Good high resolution photographs of the iconic Bayeux Tapestry have been largely impossible to find online. The internet is lousy with meme versions of the tapestry (including custom ones created with a dedicated generator), but if you wanted to browse the real thing you were out of luck.
Well, the long, dark night is over. The Bayeux Museum has digitized the entire tapestry and made it freely available on its website. The embroidered linen illustrated retelling of the Norman conquest of Britain in 1066 is 68.38 meters (224 feet) long and 70 centimeters (2’4″) long. High resolution photographs were digitally stitched together to create a panorama that you can scroll through from beginning to end, zooming in close enough to see every stitch of the embroidery and the weave of the linen. You can also jump from scene to scene. Click the Text button on the right side menu for transcriptions and translations in English and French of the Latin inscriptions.
The photographs were taken in 2017 as part of an unprecedented three-year study of the Bayeux Tapestry to determine its conservation needs. The condition report found there are 24,202 spots, 16,445 folds, 9,646 gaps in the canvas or the embroidery and 30 unstabilized tears. The first few feet are significantly weaker than the rest of the tapestry. It is not in immediate danger, but the determination of the committee in charge of monitoring the condition of the work is that it does need a comprehensive restoration focused on repair and stabilizing areas of damage that are not integral to its long history. Some issues that bear witness to its past — nail holes from previous hangings, wax stains from candles — will be left as is unless deemed to be a danger to the tapestry.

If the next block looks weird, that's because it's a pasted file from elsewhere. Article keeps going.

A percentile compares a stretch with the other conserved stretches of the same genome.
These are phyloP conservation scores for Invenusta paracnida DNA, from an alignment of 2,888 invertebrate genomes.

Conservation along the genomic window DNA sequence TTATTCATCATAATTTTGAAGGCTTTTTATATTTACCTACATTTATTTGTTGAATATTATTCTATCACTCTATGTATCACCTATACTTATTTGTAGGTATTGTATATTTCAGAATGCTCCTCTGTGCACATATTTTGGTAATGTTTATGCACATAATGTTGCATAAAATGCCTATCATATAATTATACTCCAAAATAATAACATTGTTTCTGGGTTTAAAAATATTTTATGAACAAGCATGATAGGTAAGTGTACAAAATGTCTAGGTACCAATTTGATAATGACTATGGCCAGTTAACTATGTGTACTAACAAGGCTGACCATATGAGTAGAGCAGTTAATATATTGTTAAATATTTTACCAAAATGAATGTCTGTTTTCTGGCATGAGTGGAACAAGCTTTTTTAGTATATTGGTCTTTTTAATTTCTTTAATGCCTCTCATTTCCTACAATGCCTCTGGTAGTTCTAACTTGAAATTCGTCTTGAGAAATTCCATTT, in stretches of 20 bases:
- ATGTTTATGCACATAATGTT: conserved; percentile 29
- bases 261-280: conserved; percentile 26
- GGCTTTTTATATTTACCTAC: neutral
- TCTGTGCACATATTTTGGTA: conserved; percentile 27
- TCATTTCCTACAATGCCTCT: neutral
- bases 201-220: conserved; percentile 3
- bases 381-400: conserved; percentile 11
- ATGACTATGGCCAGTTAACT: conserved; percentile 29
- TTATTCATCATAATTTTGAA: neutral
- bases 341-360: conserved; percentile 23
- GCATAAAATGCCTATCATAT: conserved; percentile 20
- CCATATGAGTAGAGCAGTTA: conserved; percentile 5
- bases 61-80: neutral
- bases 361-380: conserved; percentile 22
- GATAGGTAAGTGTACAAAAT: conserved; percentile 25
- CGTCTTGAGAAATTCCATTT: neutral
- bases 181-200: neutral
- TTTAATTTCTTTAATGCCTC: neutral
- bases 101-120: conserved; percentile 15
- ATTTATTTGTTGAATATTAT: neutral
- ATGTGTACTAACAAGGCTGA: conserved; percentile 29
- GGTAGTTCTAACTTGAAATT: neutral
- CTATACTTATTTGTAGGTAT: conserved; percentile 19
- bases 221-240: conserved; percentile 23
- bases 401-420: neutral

The project will be a complex one. Just to begin with, the current backing, installed in 1982, will have to be dismantled. The 18th century liner and a band applied to the lower part of the tapestry in the 19th century have to be removed to free the medieval linen from excess tension. Since the museum will be undergoing a vast refurbishment in 2024 and will shut its doors for new construction, the conservation is tentatively scheduled to take place during the museum’s closure.